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Hyperion Records

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Frédéric Chopin in concert at the Hotel Lambert, Paris (1840) by Antar Teofil Kwiatowski (1809-1891)
Bibliothèque Polonaise, Paris / Archives Charmet / Bridgeman Art Library, London
Track(s) taken from CDS44351/66
Recording details: June 1997
National Philharmonic Concert Hall, Warsaw, Poland
Produced by Andrzej Sasin
Engineered by Andrzej Sasin & Andrzej Lupa
Release date: November 2008
Total duration: 39 minutes 50 seconds

'Hyperion's big deal … Ohlsson is a powerful and committed player, and is afforded very good sound by the engineers … this is almost certainly how these pieces were played in Chopin's time' (The Mail on Sunday)

'This is an oustanding achievement, which any genuine Chopin lover and student of Romantic music should own … a landmark in the recording of Chopin's music … Garrick Ohlsson and Hyperion deserve the greatest success in bringing this important undertaking to such a consistently impressive conclusion' (International Record Review)

'An attractively priced box set … Ohlsson is in a class of his own' (Pianist)

'The collaborative works receive particularly rewarding performances … Ohlsson arguably offers more consistent artistry than Biret, Ashkenazy, Magaloff, and Harasiewicz' (ClassicsToday.com)

'Garrick Ohlsson’s complete survey of everything Chopin wrote for piano (including chamber music, songs, and for piano and orchestra) will delight the completist and the Chopin connoisseur. Ohlsson (who won the Chopin International Piano Competition in 1970) gives us accounts of this wondrous repertoire in weighty and commanding style, aristocratic and impulsive (but not lacking light and shade or contemplative contrasts) and, at times, very sensitive and searching. These vivid recordings were made in the second half of the 1990s and have previously appeared on the Arabesque label. They now sit very well in Hyperion’s catalogue' (ClassicalSource.com)

Piano Concerto No 1 in E minor, Op 11
composer
first performed, by Chopin, on 22 September 1830; public premiere, again by Chopin, in Warsaw Town Hall on 11 October 1830; published in 1833

Allegro maestoso  [20'12]
Romance: Larghetto  [10'27]
Rondo: Vivace  [9'11]

Other recordings available for download
Ingrid Fliter (piano), Scottish Chamber Orchestra, Jun Märkl (conductor)
Nikolai Demidenko (piano), Philharmonia Orchestra, Heinrich Schiff (conductor)
Heinrich Neuhaus (piano), Moscow Radio Orchestra, Alexander Gauk (conductor)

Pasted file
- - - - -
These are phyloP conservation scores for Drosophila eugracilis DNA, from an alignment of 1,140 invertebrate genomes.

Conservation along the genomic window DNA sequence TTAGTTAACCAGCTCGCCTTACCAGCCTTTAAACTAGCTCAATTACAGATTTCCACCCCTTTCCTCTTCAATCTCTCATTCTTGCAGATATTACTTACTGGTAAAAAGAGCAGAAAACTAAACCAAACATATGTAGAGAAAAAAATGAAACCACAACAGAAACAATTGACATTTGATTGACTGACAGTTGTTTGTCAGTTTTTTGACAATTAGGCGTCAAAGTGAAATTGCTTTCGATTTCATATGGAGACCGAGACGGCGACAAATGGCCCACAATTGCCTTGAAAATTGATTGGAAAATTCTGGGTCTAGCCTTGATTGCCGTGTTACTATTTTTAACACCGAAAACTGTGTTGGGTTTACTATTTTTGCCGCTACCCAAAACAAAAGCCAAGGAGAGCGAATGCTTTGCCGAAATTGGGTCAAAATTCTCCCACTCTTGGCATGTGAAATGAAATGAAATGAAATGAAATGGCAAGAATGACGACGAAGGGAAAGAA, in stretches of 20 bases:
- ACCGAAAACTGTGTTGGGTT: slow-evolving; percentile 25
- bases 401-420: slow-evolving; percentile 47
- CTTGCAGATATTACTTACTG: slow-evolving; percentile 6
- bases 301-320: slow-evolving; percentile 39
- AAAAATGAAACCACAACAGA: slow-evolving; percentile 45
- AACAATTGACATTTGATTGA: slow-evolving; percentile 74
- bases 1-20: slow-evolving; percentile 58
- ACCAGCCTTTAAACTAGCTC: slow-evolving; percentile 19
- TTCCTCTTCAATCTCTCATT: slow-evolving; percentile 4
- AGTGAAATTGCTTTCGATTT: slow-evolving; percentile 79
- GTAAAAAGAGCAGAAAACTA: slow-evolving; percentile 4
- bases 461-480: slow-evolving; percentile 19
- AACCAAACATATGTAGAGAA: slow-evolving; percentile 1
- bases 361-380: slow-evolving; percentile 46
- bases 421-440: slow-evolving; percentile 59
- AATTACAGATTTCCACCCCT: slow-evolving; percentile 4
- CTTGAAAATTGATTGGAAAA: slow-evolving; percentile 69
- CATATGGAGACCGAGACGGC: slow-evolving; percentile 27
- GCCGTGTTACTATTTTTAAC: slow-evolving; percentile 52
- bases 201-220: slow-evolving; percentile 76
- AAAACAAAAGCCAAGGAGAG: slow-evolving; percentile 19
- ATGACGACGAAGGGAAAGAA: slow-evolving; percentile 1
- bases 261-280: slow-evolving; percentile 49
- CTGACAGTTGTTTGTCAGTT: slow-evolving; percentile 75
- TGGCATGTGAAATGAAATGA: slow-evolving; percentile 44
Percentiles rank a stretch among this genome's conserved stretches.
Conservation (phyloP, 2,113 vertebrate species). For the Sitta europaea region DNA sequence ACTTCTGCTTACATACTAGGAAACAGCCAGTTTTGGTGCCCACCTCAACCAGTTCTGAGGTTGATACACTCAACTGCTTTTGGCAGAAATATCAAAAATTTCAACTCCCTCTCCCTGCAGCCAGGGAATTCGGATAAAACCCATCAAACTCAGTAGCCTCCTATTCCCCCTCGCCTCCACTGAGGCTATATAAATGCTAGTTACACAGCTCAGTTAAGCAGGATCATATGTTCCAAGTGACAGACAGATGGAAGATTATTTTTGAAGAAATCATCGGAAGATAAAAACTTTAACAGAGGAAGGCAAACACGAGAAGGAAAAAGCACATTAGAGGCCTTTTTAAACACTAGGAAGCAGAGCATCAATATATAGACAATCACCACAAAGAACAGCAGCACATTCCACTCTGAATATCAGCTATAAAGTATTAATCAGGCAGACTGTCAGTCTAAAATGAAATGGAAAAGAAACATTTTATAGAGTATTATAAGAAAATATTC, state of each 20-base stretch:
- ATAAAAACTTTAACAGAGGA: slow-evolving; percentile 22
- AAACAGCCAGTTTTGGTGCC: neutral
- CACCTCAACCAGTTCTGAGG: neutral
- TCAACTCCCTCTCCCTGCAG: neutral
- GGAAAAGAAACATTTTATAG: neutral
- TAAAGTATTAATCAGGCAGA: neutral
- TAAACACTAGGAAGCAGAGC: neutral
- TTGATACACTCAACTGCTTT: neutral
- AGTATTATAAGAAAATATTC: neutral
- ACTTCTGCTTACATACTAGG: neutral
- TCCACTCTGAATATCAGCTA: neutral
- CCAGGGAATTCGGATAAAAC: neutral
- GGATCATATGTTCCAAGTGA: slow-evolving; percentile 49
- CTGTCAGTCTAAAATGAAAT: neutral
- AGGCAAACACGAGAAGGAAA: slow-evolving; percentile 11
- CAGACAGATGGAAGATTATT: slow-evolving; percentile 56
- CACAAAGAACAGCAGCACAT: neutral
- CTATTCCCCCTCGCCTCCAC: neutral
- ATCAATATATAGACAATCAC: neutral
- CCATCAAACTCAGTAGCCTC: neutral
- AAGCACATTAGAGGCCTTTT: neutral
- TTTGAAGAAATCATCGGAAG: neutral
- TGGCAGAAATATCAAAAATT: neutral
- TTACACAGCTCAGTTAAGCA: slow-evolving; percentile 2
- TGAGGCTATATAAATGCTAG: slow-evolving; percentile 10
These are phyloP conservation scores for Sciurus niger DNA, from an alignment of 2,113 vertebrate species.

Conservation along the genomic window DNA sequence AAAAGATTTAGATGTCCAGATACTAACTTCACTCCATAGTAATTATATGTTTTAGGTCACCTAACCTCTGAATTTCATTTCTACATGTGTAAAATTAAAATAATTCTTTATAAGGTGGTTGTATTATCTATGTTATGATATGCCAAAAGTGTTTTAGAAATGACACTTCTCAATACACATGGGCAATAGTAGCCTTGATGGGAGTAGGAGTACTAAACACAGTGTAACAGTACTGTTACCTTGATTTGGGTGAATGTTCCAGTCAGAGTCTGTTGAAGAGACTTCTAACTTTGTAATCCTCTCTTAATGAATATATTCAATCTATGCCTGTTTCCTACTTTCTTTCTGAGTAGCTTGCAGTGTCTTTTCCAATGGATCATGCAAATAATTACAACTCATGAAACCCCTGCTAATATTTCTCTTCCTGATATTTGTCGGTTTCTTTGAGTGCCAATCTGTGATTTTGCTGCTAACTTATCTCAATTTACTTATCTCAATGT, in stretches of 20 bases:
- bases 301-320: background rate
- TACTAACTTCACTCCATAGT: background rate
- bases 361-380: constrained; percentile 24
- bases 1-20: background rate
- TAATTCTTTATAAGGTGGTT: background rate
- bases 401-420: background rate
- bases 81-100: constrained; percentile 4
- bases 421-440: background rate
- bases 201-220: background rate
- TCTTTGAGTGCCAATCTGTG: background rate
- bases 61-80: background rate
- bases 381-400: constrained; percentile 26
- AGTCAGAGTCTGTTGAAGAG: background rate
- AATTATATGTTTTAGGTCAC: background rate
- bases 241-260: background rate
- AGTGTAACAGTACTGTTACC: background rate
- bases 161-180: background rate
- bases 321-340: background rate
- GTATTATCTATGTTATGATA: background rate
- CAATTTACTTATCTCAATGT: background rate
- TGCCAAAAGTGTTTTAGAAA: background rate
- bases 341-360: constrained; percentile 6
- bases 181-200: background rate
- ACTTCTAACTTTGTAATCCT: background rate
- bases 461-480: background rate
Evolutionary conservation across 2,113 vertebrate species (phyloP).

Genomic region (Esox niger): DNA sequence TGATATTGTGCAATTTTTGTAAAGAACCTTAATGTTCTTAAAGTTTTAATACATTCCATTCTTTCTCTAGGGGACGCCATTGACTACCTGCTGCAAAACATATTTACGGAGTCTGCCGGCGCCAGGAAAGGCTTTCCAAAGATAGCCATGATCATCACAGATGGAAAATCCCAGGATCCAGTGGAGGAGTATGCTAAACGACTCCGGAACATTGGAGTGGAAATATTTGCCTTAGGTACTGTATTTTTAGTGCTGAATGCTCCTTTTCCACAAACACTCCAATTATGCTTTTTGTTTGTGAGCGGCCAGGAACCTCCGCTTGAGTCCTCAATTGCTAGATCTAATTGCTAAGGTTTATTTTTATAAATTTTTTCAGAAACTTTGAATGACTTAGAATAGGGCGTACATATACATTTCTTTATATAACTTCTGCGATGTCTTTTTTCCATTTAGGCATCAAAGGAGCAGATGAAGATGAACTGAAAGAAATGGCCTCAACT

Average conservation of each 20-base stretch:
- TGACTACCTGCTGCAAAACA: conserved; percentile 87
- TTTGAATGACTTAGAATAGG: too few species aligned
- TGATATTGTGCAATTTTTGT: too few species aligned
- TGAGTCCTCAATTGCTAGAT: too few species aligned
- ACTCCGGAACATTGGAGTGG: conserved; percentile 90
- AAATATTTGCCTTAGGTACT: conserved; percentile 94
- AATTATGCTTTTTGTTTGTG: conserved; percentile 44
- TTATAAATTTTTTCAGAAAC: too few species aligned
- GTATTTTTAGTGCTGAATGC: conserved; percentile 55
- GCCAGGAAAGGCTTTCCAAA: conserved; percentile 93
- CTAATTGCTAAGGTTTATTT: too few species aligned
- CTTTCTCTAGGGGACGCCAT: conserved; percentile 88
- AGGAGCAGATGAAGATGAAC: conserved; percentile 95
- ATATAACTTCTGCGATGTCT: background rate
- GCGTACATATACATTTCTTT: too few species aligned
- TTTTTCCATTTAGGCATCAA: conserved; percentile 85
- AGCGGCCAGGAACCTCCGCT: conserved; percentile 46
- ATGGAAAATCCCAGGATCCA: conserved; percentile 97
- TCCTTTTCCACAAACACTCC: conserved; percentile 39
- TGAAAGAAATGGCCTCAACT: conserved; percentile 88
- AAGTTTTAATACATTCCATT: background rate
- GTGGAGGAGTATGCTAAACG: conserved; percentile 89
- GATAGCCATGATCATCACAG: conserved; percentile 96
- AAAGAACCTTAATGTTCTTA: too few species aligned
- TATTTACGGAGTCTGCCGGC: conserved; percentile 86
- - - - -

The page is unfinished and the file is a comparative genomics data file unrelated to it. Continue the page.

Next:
Introduction  EnglishFrançaisDeutsch
Famously, Chopin’s Second Piano Concerto was written before the First. No 1 in E minor Op 11 is so designated simply because it was the first of the two to be published (1833). It is easy to think of these works as standing in isolation, without contemporary equivalents. However, thanks to the availability of recordings, the listening public can now more easily appreciate that the concertos of Hummel, Field, Weber and Moscheles in particular—and to a lesser extent Kalkbrenner, Herz and Ries—provided models for Chopin’s. Indeed, some of the thematic materials of Hummel’s A minor Concerto are strikingly similar to those of the E minor Concerto.

Op 11 has a lengthy orchestral exposition (twice as long as that of Op 21) marked Allegro maestoso. The touching second subject is archetypal Chopin and its first appearance a moment of exquisite beauty. The second movement, labelled Romanza, consists of a yearning nocturne-like theme in E major contrasted with a second subject in B major. He was still working on the Concerto when he wrote a letter dated 15 May 1830 in which he described his thoughts about this movement. It is one of the rare occasions that he made any allusion to the programme behind the music: ‘It is not meant to be loud, it’s more of a romance, quiet, melancholy; it should give the impression of gazing tenderly at a place which brings to mind a thousand dear memories. It is a sort of meditation in beautiful spring weather, but by moonlight. That is why I have muted the accompaniment.’ The final movement (Vivace) is a lively rondo with some resemblance to the krakowiak, a popular Polish folk dance. Despite the Concerto’s key signature, it is, like the Romanza, written in the key of E major. Chopin was the soloist in the first performance, heard privately on 22 September 1830, and again in the work’s public premiere in Warsaw Town Hall on 11 October. It was the last concert he gave before leaving Poland for good.

from notes by Jeremy Nicholas © 2008


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